I know I definitely found a lot, so it’s helpful. So I’m really curious to hear more about, I know Taco and I chatted about this a little bit at WordCamp US about your new inclusive language feature that’s part of Yoast SEO premium and I’m embarrased to say that I have not tried it yet, but I keep wanting to. And I’m hoping maybe, for people who haven’t heard about it could you share a little bit about that?
And how, I’m hoping or assuming it might help people write in language that is more disability friendly?
[Amber] If they are writing about disabilities in their content. Is that true?
[Marieke] Yes, yeah. And what we did is we, and so we researched quite extensively because this is a hard topic and also we’re not native English speakers and this, this check is for English and we’re going to extend it to multiple languages, but this is very language specific.
What is offensive in one language is not offensive in the other one. I saw that, because I didn’t know in English that certain things weren’t, you weren’t supposed to say that, because I’m just Dutch. And in Dutch, it’s, we have other things that are offensive.
And so, but we made, we made some checks about people with disabilities as well, and how you should not approach them or describe them, and make sure that you have text that is inclusive. So what we do is we check all kinds of phrases that could potentially be offensive or not inclusive and then make you aware of that when you use a certain phrase or something. I think it could be a really good first step, because you can never, you can’t, we can’t just say, oh your writing is inclusive, because um, you never know what, what somebody is writing about.
And our technology is not capable of really grasping that. But we can say that we didn’t detect anything that could potentially be offensive and that’s a really good first step. And I think it would help, especially if you are not a native English writer to, to turn that check on and see whether or not you are, in fact, doing the best you can in writing something that’s inclusive, which is something that Google cares about as well.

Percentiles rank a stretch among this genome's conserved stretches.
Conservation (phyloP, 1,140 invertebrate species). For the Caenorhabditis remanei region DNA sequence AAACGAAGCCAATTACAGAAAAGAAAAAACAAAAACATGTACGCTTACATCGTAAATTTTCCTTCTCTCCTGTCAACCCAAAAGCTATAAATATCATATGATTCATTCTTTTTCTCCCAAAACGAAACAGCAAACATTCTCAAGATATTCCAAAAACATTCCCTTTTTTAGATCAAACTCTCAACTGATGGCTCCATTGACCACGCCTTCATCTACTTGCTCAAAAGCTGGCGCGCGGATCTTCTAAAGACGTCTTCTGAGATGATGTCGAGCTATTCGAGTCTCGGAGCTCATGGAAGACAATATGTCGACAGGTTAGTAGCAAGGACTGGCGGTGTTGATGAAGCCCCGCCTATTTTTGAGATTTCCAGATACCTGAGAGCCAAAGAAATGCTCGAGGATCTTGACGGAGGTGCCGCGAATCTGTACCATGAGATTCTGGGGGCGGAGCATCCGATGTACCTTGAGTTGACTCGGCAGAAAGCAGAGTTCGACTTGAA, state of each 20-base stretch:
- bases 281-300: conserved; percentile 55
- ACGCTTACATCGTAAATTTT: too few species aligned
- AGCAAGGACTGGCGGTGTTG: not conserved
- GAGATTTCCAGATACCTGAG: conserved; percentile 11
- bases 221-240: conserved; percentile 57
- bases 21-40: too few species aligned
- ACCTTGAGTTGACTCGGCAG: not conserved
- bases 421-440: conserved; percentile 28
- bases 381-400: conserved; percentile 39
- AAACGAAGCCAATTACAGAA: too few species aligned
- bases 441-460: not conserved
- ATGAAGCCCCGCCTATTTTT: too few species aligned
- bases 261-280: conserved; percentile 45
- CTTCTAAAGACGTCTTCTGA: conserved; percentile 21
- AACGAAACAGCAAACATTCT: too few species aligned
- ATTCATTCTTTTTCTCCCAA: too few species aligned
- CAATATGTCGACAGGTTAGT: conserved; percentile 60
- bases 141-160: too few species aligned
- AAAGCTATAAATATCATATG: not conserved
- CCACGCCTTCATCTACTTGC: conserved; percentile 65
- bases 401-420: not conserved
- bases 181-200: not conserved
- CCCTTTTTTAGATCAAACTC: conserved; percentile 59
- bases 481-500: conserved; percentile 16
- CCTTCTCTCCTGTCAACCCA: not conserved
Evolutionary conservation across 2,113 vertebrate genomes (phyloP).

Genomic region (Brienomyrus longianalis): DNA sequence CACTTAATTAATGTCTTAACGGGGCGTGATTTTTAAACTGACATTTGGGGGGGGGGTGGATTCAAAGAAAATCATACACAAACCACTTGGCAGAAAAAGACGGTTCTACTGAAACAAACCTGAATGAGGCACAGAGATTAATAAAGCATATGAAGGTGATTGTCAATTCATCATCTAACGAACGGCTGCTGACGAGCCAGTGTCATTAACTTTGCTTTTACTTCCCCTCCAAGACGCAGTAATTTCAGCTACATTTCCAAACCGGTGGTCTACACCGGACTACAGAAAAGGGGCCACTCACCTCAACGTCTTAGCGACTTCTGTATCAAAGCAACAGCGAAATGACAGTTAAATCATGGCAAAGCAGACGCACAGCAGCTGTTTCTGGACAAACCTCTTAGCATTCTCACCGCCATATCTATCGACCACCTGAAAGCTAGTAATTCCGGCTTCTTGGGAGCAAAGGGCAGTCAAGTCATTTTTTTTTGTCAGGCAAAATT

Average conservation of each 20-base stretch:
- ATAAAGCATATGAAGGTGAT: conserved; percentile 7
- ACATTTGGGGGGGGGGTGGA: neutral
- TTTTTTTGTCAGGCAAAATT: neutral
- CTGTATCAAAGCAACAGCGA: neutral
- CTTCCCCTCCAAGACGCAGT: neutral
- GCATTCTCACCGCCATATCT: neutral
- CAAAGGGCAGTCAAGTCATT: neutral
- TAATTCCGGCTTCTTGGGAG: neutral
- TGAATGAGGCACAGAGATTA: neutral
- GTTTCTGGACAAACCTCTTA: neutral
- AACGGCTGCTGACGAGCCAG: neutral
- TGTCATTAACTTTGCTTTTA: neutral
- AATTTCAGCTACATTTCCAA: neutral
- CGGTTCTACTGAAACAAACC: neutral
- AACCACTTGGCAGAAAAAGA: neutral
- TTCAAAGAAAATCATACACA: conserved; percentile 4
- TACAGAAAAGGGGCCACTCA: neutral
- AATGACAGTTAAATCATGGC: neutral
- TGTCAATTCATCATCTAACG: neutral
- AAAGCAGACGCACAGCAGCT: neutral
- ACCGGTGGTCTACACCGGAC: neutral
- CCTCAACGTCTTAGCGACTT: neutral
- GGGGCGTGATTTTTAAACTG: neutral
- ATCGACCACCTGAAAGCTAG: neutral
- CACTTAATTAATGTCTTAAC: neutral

Google has already sent some Tweets about, about that. And Google wants to have an audience that’s really large and wants you to write in a way that’s inviting and welcoming to as much people as possible. So, it could really benefit for your SEO as well, to write in a way that’s open and inclusive for everybody.
[Amber] Yeah I didn’t realize that Google was kind of looking at language, or is it mostly, do you think, bounce rate that would trigger that? So if something is offensive it might have a higher bounce rate and then it won’t rank as well or?
[Marieke] I think Google, Google is really good at reading text as well.
So they will have similar analysis as we have. And and I think also, would red flag some terms or words that you are using. I don’t think it’s in the algorithm yet, but they are talking about it more and more and I think, um, I think it will be something that will be on everybody’s agenda because we as a world should do better and Google is definitely in that conversation, as well.
But we never really know what Google does, because they never tell us. So this is also me with a crystal ball thinking about Google.
[Taco] Well and if you’re US based and you go to about. google, you will also see that they’ve listed quite a few articles on inclusive marketing, for example. So inclusivity defintely is something that they are starting to be more vocal about. So it’s not just a crystal ball Marieke.